At some point, flow statistical data is exported from the memory, which increases the amount of available memory. Assuming all of the flow statistical data is exported, then the base sampling probability is assigned to the next new flow, since all of the memory will be available. FIG. 5 is a graph 500 of memory usage, i.e., the amount of memory consumed, over time using the adaptive random sampling approach described herein, with export of all flow statistical data at equal time intervals T0-T3. The x-axis 502 represents time and the y-axis 504 represents the memory usage. Line 506 indicates how, using the adaptive random sampling approach described herein, the memory usage approaches a threshold level and then begins asymptotically heading towards the total available memory until an export occurs at the end of each time window. The use of the adaptive random sampling approach provides predictable behavior with well-defined windows that include complete data, which allows proper statistical analysis of flow statistical data. Although FIG. 5 depicts an example where all flow statistical data is exported at once, the approach is not limited to this context and is applicable to any export scenario. This includes export scenarios where less than all of the flow statistical data is exported during an export. For example, the approach is applicable to implementations that selectively export flow statistical data on a per flow basis. In this situation, the sampling probability assigned to the next new flow may, or may not be, the base sampling probability, depending upon the amount of memory available after the export and the function used to determine the sampling probability. The invention is not limited to the step function depicted in FIG. 4 and described herein to determine sampling probabilities. A wide variety of functions with varying characteristics and curves may be used depending upon the implementation. Furthermore, although FIG. 5 depicts the export of flow statistical data occurring at equal time intervals, the approach is not limited to this context and is applicable to exports occurring at any time for any reason.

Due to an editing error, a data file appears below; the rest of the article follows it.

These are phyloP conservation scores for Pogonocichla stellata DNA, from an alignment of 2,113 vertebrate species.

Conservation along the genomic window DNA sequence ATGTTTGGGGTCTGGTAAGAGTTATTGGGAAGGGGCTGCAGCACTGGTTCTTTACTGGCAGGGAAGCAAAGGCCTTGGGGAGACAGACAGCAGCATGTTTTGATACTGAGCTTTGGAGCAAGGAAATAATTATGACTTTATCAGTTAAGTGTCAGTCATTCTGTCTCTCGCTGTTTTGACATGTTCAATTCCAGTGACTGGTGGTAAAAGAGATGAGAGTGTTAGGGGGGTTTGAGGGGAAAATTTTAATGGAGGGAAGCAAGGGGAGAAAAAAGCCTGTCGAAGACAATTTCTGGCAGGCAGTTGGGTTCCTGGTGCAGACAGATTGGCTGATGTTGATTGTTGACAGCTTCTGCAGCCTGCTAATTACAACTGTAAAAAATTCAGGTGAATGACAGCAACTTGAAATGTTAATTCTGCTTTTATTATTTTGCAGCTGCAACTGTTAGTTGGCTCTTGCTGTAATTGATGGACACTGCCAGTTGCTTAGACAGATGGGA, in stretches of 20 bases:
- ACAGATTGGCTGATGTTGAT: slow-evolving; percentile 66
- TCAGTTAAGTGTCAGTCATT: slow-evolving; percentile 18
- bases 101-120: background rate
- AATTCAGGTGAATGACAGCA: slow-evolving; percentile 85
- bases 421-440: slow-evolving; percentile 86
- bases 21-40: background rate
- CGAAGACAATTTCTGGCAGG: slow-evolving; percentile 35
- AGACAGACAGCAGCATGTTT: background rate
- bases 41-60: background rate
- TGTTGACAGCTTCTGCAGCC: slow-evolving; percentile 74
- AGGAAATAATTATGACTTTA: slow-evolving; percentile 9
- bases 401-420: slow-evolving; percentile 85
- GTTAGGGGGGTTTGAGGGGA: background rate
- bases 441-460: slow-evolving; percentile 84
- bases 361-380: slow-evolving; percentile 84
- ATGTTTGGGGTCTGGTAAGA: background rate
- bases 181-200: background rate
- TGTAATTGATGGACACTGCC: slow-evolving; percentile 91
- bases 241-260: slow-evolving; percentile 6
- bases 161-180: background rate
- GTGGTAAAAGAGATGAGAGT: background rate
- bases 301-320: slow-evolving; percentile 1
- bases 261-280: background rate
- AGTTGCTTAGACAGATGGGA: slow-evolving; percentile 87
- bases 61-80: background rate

IV. Operational Example

FIG. 6 is a flow diagram 600 that depicts an approach for managing the consumption of resources using adaptive sampling according to an embodiment of the invention. In step 602, router 102 receives a packet. In step 604, flow monitor 108 examines the packet and determines whether the packet belongs to an existing flow or a new flow. Flow monitor 108 makes this determination by comparing attributes of the packet to attributes of existing flows for which flow statistical data is currently being collected. For example, flow monitor 108 may compare the source and destination address of the packet to source and destination addresses for existing flows in table 200. If the source and destination address of the packet match the source and destination address of a flow, then the packet belongs to that flow. Other attributes may also be used to make the determination.